1987 – I

Dialogues between Buddhism & the Cognitive Sciences

The 1st Mind and Life Conference

Dharamsala, India
October 23-29, 1987

Gentle Bridges: Conversations with the Dalai Lama on the Sciences of Mind An edited selection of dialogues from this conference has been published as Gentle Bridges: Conversations with the Dalai Lama on the Sciences of the Mind.

This ground-breaking meeting was inspired by a shared interest in opening a dialogue between Buddhist thought and cognitive science to mutually inform and enrich these two distinct modes of exploring Mind and Life. It established a general forum for a continuing exchange between Western science and Tibetan Buddhism that has continued for over a decade and moved into more specialized areas of exploration.

Scientific Coordinator

Francisco J. Varela, Ph.D., Professor of Cognitive Science and Epistemology,
Ecole Polytechnique and Institute of Neuroscience, Paris

Participants

Tenzin Gyatso, His Holiness, the XIVth Dalai Lama of Tibet
Newcomb Greenleaf, Ph.D., Professor of Computer Science, Columbia University
Jeremy Hayward, Ph.D., Director, Naropa Institute, Boulder, Colorado
Robert B. Livingston, M.D., Professor of Neurosciences Emeritus, University of California, San Diego
Eleanor Rosch, Ph.D., Professor of Cognitive Psychology, University of California, Berkeley
Francisco J. Varela, Ph.D., Professor of Cognitive Science and Epistemology, Ecole Polytechnique and Institute of Neuroscience, Paris

Interpreters

Geshe Thupten Jinpa
B. Alan Wallace

Program

October 23, 1987

Presentation: Scientific Method and Validation
Dr. Jeremy Hayward
An outline of the social and logical basis in which a scientific idea is said to be proven, and the importance of change and diversity in scientific ideas. Relevance for current debates in cognitive science and its various tendencies.

Presentation: Buddhist Epistemology and Logic
H.H. the Dalai Lama

October 24, 1987

Presentation: Perception and the Brain
Dr. Francisco J. Varela
Perception as an introduction to brain operation, illustrated through some basic visual processes in man and animals.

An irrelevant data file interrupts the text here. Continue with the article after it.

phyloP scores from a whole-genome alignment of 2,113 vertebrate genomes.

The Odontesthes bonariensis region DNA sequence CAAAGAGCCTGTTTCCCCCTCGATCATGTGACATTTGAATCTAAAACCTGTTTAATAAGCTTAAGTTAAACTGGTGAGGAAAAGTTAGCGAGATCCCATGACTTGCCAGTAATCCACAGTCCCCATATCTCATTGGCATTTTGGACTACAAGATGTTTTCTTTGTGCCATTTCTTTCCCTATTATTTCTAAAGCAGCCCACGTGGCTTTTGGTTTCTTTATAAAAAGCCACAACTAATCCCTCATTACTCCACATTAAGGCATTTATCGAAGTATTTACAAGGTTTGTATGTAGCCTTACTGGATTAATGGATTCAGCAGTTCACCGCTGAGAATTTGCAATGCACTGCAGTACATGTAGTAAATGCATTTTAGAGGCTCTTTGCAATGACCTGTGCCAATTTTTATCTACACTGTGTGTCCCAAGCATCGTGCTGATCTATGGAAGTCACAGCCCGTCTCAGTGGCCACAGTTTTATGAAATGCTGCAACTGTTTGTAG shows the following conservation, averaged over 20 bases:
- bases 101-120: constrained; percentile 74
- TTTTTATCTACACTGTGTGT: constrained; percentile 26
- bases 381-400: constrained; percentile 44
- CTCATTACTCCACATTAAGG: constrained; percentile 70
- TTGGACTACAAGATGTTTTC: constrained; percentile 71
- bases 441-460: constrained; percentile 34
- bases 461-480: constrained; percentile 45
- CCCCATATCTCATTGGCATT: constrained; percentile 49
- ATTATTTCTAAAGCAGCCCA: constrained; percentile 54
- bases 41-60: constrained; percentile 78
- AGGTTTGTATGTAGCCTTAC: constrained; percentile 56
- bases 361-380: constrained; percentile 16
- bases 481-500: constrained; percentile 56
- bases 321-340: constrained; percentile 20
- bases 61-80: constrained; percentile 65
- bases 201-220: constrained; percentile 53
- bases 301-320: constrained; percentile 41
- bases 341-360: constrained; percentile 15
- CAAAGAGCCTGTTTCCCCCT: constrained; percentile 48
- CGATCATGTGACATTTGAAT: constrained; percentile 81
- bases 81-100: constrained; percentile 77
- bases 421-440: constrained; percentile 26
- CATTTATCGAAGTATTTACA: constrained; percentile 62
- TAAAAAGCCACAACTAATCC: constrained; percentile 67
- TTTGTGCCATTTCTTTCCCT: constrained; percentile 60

Discussion theme: Perception
Brain processes of perception in contrast to the early (Abhidharma) and later (Yogacara) Buddhist traditions; relation with skandhas and ayatanas.

October 25, 1987

Presentation: Cognitive Psychology
Dr. Eleanor Rosch
Recent work in cognitive science has let to interesting investigationsabout the inner workings of the human mind from an experimental point of view such as categorization, memory, and reasoning.

Discussion theme: Causality and Karma
To what extent can these two main ideas, central to science and Buddhism respectively, be seen as addressing similar/dissimilar problems?

October 26, 1987

Presentation: Artificial Intelligence
Dr. Newcomb Greenleaf
Ideas and examples of the recent tradition of building devices (‘computers’), which have some cognitive capacities such as reason, language, and vision.

Discussion theme: Memory
The questions of memory and continuity of self as central topics to both Buddhist concerns and modern cognitive science.

October 27, 1987

Presentation: Development of the Brain
Dr. Robert B. Livingston
Stages the brain goes through from conception until birth, and the gradual emergence of mental capacities seen from a biological perspective.

Discussion theme: Brain/Consciousness States
The difficult issue of brain/mind relations and their various states can perhaps be addressed at this stage of the conversation with some profit.

October 28, 1987

Presentation: Life and its Material Basis
Dr. Francisco J. Varela
Life, for science, is understood as a material process of chemical elements out of which arises the quality one may call “life.”

Discussion theme: Evolution
The theme of evolution as biological transformation, and human possibilities. Links with karma and causality.

October 29, 1987

Presentation: Trends in Cognitive Science
Scientific Panel
A concluding overview of the modern cognitive sciences, some of the most common issues being addressed, and future perspectives.

Concluding Remarks by His Holiness the Dalai Lama